He also made the case that the Jewish laborers who had staffed his Kraków factory were essential to his wartime production, and needed to come with him to Brünnlitz. Approximately 800 men and between 300 and 400 women were transferred to the factory in Brünnlitz because their names appeared on what’s come to be known as “Schindler’s List”—which, according to Crowe, was actually nine lists. Marcel Goldberg, a corrupt member of the security police and a Jew, was responsible for creating four of the lists, Crowe writes in his 2004 book, while the people behind the other five remain unknown. 

Schindler’s direct involvement was limited to suggesting a few names for the lists, Crowe explains, noting that he didn’t know most of the people included on them. Ultimately, though, the authorship of the lists is one detail of a plan that resulted in more than 1,000 people avoiding almost certain death in concentration camps.

Schindler's Wife, Emilie

Though her role is often diminished, or omitted from the narrative altogether, Schindler’s wife Emilie (who wed the businessman in 1928) was also involved in saving the lives of the Jewish factory workers, Randall says—particularly after the establishment of the factory in Brünnlitz.

“Emilie played a critical role in ministering to the Jews,” she explains. “She apparently was very involved in healthcare, even managing to get some medical supplies, as well as in terms of procuring the food and a lot of basic resources that were necessary to support these people during the many long months until the war ended.” 

In addition to her day-to-day contributions to the lives of the Jews in Brünnlitz, Emilie Schindler was also involved in some of the more well-documented events at the factories. One such instance took place in January 1945, when two cattle cars arrived at Brünnlitz containing  roughly 120 Jewish men who had been sealed inside without food or water for the seven-day trip from Goleszow, a subcamp of Auschwitz. 

Emilie stopped the SS camp commandant before the train departed for its destination: Auschwitz. “She and Oskar convinced the SS that they needed these workers in their factory,” says Randall. Emilie then helped to care for the roughly 107 men who made it to Brünnlitz, frostbitten and starving, but still alive; the other passengers had frozen to death. 

After the War

Both Emilie and Oskar Schindler remained in Brünnlitz until the end of the war in May 1945. They moved to Regensburg, Germany, where Oskar attempted to revive his career as a businessman. “He tried different ventures, but they weren't very successful,” says Randall. “He was supported in part by the Jews who had survived under his watch or their relatives, but then went to Argentina.” 

The Schindlers both immigrated to Argentina in 1949, though Oskar returned to Germany within a few years, where he lived until his death in 1974. Schindler’s remains were then brought to Israel, where he was buried in the Catholic Cemetery on Mount Zion in Jerusalem.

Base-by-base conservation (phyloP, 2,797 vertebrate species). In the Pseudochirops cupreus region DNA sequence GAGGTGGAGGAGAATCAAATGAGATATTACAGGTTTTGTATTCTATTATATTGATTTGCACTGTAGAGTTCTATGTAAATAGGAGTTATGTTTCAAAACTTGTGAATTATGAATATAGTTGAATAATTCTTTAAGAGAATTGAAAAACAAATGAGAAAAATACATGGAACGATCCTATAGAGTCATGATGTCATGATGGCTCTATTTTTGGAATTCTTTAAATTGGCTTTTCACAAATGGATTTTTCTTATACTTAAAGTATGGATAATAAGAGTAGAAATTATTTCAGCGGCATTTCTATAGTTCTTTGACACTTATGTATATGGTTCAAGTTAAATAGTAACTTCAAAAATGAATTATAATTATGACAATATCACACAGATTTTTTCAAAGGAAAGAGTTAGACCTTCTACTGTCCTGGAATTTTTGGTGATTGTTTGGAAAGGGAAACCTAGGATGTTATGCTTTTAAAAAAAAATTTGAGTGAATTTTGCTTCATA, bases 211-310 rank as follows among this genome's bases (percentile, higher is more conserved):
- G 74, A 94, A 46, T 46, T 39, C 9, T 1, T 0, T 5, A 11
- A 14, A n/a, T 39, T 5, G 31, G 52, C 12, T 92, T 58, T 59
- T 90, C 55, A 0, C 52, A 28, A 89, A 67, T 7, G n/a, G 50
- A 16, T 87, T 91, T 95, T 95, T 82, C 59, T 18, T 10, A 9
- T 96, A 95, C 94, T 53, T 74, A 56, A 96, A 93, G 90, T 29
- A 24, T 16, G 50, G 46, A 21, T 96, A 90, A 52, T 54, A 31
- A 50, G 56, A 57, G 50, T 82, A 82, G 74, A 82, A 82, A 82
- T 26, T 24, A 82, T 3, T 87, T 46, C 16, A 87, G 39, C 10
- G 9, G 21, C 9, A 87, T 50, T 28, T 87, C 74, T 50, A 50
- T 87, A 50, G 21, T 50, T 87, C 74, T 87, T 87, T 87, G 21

Oskar Schindler’s Legacy

Since his death, Schindler’s legacy has continuously evolved, says Sean Stewart, a historian and educator specializing in 19th and 20th century Central and Eastern Europe, and the founder of Berlin Historical Walks. “In the years following the war, he wasn't remembered at all in society at large, or by history,” he explains. “Those he saved remembered him well, but this was limited by and large to the circle of people he knew and who had interacted with him directly or indirectly.” 

While those familiar with Schindler today may find that surprising, Stewart stresses that his story isn’t one-of-a-kind.

“Schindler was one of many people across Europe, including Krakow, who got into business due to the war, or who otherwise profited from it,” he explains. “Clothing and supplies for the military and occupation forces were a big business. Some of them protected their workers for various reasons; many more did not.”

For this reason, Schindler’s story didn’t particularly stand out in the decades after World War II, apart from recognition from Yad Vashem, Israel’s memorial to those killed in the Holocaust.

However, this began to change in 1982 with the publication of Thomas Keneally’s novel, Schindler’s List. Though Keneally used documentation available at the time, as well as interviews with multiple Holocaust survivors to research his book, it is a work of historical fiction. It’s also the source material for the film Schindler’s List

Schindler’s legacy and the 1993 movie are inextricably linked. “Three decades after the film['s release], the modern public by and large knows the character, and not the real man," says Stewart. 

Since its release in 1993, Schindler’s List has been criticized for minimizing Schindler’s shortcomings, from downplaying the extent of his philandering, to suggesting that he underwent a linear transformation from a greedy opportunist looking to profit from the war, to a humanitarian who lamented the lives he couldn’t save.

Ultimately, though, Randall and Stewart both see the value of a movie that can provide its audience with a deeper understanding of the Holocaust: something that had been largely absent from popular culture prior to the release of Schindler’s List.